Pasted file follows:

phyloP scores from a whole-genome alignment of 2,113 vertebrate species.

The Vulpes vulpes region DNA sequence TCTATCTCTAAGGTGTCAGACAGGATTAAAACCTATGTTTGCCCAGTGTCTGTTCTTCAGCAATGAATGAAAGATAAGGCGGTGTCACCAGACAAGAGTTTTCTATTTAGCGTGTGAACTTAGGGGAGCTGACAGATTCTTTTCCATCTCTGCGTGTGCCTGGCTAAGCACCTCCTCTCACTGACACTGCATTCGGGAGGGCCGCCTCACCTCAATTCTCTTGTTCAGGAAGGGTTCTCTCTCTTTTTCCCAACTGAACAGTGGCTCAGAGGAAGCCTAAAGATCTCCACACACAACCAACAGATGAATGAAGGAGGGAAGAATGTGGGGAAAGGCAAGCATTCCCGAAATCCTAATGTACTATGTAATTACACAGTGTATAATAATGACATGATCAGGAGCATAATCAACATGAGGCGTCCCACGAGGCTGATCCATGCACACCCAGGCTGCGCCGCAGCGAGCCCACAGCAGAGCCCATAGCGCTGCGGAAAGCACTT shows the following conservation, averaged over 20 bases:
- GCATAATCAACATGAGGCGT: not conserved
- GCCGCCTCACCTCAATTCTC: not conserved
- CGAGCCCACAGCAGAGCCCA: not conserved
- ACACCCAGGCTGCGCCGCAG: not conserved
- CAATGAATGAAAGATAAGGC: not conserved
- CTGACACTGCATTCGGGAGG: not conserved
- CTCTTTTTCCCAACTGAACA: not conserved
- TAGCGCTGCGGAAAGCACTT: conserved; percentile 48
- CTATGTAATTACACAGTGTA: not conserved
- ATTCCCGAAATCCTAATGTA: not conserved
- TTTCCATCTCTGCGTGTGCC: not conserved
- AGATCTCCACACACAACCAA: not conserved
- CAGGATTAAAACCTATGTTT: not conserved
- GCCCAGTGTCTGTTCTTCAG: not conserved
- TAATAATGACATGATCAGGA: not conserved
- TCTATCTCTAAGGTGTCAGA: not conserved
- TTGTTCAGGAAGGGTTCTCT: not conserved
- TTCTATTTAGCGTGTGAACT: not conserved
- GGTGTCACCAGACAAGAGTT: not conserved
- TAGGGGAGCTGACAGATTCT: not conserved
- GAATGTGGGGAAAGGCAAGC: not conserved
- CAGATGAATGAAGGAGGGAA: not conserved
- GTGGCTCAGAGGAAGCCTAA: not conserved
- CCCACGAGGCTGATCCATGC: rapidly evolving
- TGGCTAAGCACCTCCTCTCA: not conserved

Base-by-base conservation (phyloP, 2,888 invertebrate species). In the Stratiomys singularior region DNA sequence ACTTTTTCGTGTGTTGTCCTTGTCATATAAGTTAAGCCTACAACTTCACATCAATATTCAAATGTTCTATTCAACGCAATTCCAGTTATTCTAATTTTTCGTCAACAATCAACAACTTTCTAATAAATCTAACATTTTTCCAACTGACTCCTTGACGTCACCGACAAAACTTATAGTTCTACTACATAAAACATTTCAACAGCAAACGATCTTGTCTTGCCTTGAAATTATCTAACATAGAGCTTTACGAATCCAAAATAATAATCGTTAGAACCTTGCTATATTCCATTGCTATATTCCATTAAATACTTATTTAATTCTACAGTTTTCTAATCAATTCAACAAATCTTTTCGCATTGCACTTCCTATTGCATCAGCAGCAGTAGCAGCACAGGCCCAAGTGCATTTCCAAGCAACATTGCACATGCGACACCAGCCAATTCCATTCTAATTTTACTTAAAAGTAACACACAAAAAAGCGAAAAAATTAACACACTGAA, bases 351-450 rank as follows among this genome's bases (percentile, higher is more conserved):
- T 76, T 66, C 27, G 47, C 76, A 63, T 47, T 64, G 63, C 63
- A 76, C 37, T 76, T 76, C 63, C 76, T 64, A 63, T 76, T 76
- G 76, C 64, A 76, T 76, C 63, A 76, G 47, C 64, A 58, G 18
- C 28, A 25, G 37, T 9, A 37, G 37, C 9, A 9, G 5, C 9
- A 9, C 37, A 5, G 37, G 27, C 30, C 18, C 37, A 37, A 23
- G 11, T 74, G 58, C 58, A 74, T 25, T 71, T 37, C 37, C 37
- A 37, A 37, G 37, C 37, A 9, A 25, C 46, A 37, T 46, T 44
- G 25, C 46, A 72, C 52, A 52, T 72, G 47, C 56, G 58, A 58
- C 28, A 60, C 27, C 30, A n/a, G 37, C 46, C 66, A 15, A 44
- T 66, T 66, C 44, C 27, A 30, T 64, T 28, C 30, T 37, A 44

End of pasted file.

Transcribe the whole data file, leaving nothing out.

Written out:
phyloP scores from a whole-genome alignment of 2,113 vertebrate species.

The Vulpes vulpes region DNA sequence TCTATCTCTAAGGTGTCAGACAGGATTAAAACCTATGTTTGCCCAGTGTCTGTTCTTCAGCAATGAATGAAAGATAAGGCGGTGTCACCAGACAAGAGTTTTCTATTTAGCGTGTGAACTTAGGGGAGCTGACAGATTCTTTTCCATCTCTGCGTGTGCCTGGCTAAGCACCTCCTCTCACTGACACTGCATTCGGGAGGGCCGCCTCACCTCAATTCTCTTGTTCAGGAAGGGTTCTCTCTCTTTTTCCCAACTGAACAGTGGCTCAGAGGAAGCCTAAAGATCTCCACACACAACCAACAGATGAATGAAGGAGGGAAGAATGTGGGGAAAGGCAAGCATTCCCGAAATCCTAATGTACTATGTAATTACACAGTGTATAATAATGACATGATCAGGAGCATAATCAACATGAGGCGTCCCACGAGGCTGATCCATGCACACCCAGGCTGCGCCGCAGCGAGCCCACAGCAGAGCCCATAGCGCTGCGGAAAGCACTT shows the following conservation, averaged over 20 bases:
- GCATAATCAACATGAGGCGT: not conserved
- GCCGCCTCACCTCAATTCTC: not conserved
- CGAGCCCACAGCAGAGCCCA: not conserved
- ACACCCAGGCTGCGCCGCAG: not conserved
- CAATGAATGAAAGATAAGGC: not conserved
- CTGACACTGCATTCGGGAGG: not conserved
- CTCTTTTTCCCAACTGAACA: not conserved
- TAGCGCTGCGGAAAGCACTT: conserved; percentile 48
- CTATGTAATTACACAGTGTA: not conserved
- ATTCCCGAAATCCTAATGTA: not conserved
- TTTCCATCTCTGCGTGTGCC: not conserved
- AGATCTCCACACACAACCAA: not conserved
- CAGGATTAAAACCTATGTTT: not conserved
- GCCCAGTGTCTGTTCTTCAG: not conserved
- TAATAATGACATGATCAGGA: not conserved
- TCTATCTCTAAGGTGTCAGA: not conserved
- TTGTTCAGGAAGGGTTCTCT: not conserved
- TTCTATTTAGCGTGTGAACT: not conserved
- GGTGTCACCAGACAAGAGTT: not conserved
- TAGGGGAGCTGACAGATTCT: not conserved
- GAATGTGGGGAAAGGCAAGC: not conserved
- CAGATGAATGAAGGAGGGAA: not conserved
- GTGGCTCAGAGGAAGCCTAA: not conserved
- CCCACGAGGCTGATCCATGC: rapidly evolving
- TGGCTAAGCACCTCCTCTCA: not conserved

Base-by-base conservation (phyloP, 2,888 invertebrate species). In the Stratiomys singularior region DNA sequence ACTTTTTCGTGTGTTGTCCTTGTCATATAAGTTAAGCCTACAACTTCACATCAATATTCAAATGTTCTATTCAACGCAATTCCAGTTATTCTAATTTTTCGTCAACAATCAACAACTTTCTAATAAATCTAACATTTTTCCAACTGACTCCTTGACGTCACCGACAAAACTTATAGTTCTACTACATAAAACATTTCAACAGCAAACGATCTTGTCTTGCCTTGAAATTATCTAACATAGAGCTTTACGAATCCAAAATAATAATCGTTAGAACCTTGCTATATTCCATTGCTATATTCCATTAAATACTTATTTAATTCTACAGTTTTCTAATCAATTCAACAAATCTTTTCGCATTGCACTTCCTATTGCATCAGCAGCAGTAGCAGCACAGGCCCAAGTGCATTTCCAAGCAACATTGCACATGCGACACCAGCCAATTCCATTCTAATTTTACTTAAAAGTAACACACAAAAAAGCGAAAAAATTAACACACTGAA, bases 351-450 rank as follows among this genome's bases (percentile, higher is more conserved):
- T 76, T 66, C 27, G 47, C 76, A 63, T 47, T 64, G 63, C 63
- A 76, C 37, T 76, T 76, C 63, C 76, T 64, A 63, T 76, T 76
- G 76, C 64, A 76, T 76, C 63, A 76, G 47, C 64, A 58, G 18
- C 28, A 25, G 37, T 9, A 37, G 37, C 9, A 9, G 5, C 9
- A 9, C 37, A 5, G 37, G 27, C 30, C 18, C 37, A 37, A 23
- G 11, T 74, G 58, C 58, A 74, T 25, T 71, T 37, C 37, C 37
- A 37, A 37, G 37, C 37, A 9, A 25, C 46, A 37, T 46, T 44
- G 25, C 46, A 72, C 52, A 52, T 72, G 47, C 56, G 58, A 58
- C 28, A 60, C 27, C 30, A n/a, G 37, C 46, C 66, A 15, A 44
- T 66, T 66, C 44, C 27, A 30, T 64, T 28, C 30, T 37, A 44